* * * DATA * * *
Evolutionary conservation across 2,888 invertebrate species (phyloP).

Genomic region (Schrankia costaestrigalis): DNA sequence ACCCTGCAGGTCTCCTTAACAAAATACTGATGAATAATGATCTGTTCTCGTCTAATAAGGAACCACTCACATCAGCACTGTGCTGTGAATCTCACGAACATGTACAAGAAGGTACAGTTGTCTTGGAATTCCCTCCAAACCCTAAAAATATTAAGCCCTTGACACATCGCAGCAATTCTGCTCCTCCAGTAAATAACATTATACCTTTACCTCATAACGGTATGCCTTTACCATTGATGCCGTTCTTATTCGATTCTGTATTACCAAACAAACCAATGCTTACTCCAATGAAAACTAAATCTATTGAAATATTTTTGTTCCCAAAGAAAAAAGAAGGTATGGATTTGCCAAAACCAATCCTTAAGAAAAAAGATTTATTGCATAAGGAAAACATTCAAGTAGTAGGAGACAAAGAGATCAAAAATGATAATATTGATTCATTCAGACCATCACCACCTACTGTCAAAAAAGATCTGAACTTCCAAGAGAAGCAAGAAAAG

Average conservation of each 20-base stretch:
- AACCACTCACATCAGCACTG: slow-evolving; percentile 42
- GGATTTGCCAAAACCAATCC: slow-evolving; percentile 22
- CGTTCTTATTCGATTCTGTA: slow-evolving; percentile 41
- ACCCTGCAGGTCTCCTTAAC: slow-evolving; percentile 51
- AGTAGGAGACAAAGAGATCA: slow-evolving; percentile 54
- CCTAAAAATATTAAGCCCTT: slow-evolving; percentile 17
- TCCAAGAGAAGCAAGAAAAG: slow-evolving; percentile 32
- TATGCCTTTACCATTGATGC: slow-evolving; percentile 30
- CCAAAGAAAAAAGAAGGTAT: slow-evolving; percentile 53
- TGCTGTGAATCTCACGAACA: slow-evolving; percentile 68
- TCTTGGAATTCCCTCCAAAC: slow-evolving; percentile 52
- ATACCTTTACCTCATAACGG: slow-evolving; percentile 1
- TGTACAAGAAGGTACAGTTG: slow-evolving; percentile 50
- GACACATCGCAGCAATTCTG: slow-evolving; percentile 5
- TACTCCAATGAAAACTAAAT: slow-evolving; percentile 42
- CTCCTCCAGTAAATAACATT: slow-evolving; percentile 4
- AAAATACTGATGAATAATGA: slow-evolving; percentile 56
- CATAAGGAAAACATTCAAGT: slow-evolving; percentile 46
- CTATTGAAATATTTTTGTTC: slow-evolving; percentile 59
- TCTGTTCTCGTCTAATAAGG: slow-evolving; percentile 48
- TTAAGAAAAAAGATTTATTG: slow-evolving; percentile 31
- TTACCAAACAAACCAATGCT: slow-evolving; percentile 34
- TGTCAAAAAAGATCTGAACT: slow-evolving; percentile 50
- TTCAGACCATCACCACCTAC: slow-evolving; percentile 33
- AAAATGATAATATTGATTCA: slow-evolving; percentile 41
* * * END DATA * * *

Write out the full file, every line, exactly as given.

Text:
Evolutionary conservation across 2,888 invertebrate species (phyloP).

Genomic region (Schrankia costaestrigalis): DNA sequence ACCCTGCAGGTCTCCTTAACAAAATACTGATGAATAATGATCTGTTCTCGTCTAATAAGGAACCACTCACATCAGCACTGTGCTGTGAATCTCACGAACATGTACAAGAAGGTACAGTTGTCTTGGAATTCCCTCCAAACCCTAAAAATATTAAGCCCTTGACACATCGCAGCAATTCTGCTCCTCCAGTAAATAACATTATACCTTTACCTCATAACGGTATGCCTTTACCATTGATGCCGTTCTTATTCGATTCTGTATTACCAAACAAACCAATGCTTACTCCAATGAAAACTAAATCTATTGAAATATTTTTGTTCCCAAAGAAAAAAGAAGGTATGGATTTGCCAAAACCAATCCTTAAGAAAAAAGATTTATTGCATAAGGAAAACATTCAAGTAGTAGGAGACAAAGAGATCAAAAATGATAATATTGATTCATTCAGACCATCACCACCTACTGTCAAAAAAGATCTGAACTTCCAAGAGAAGCAAGAAAAG

Average conservation of each 20-base stretch:
- AACCACTCACATCAGCACTG: slow-evolving; percentile 42
- GGATTTGCCAAAACCAATCC: slow-evolving; percentile 22
- CGTTCTTATTCGATTCTGTA: slow-evolving; percentile 41
- ACCCTGCAGGTCTCCTTAAC: slow-evolving; percentile 51
- AGTAGGAGACAAAGAGATCA: slow-evolving; percentile 54
- CCTAAAAATATTAAGCCCTT: slow-evolving; percentile 17
- TCCAAGAGAAGCAAGAAAAG: slow-evolving; percentile 32
- TATGCCTTTACCATTGATGC: slow-evolving; percentile 30
- CCAAAGAAAAAAGAAGGTAT: slow-evolving; percentile 53
- TGCTGTGAATCTCACGAACA: slow-evolving; percentile 68
- TCTTGGAATTCCCTCCAAAC: slow-evolving; percentile 52
- ATACCTTTACCTCATAACGG: slow-evolving; percentile 1
- TGTACAAGAAGGTACAGTTG: slow-evolving; percentile 50
- GACACATCGCAGCAATTCTG: slow-evolving; percentile 5
- TACTCCAATGAAAACTAAAT: slow-evolving; percentile 42
- CTCCTCCAGTAAATAACATT: slow-evolving; percentile 4
- AAAATACTGATGAATAATGA: slow-evolving; percentile 56
- CATAAGGAAAACATTCAAGT: slow-evolving; percentile 46
- CTATTGAAATATTTTTGTTC: slow-evolving; percentile 59
- TCTGTTCTCGTCTAATAAGG: slow-evolving; percentile 48
- TTAAGAAAAAAGATTTATTG: slow-evolving; percentile 31
- TTACCAAACAAACCAATGCT: slow-evolving; percentile 34
- TGTCAAAAAAGATCTGAACT: slow-evolving; percentile 50
- TTCAGACCATCACCACCTAC: slow-evolving; percentile 33
- AAAATGATAATATTGATTCA: slow-evolving; percentile 41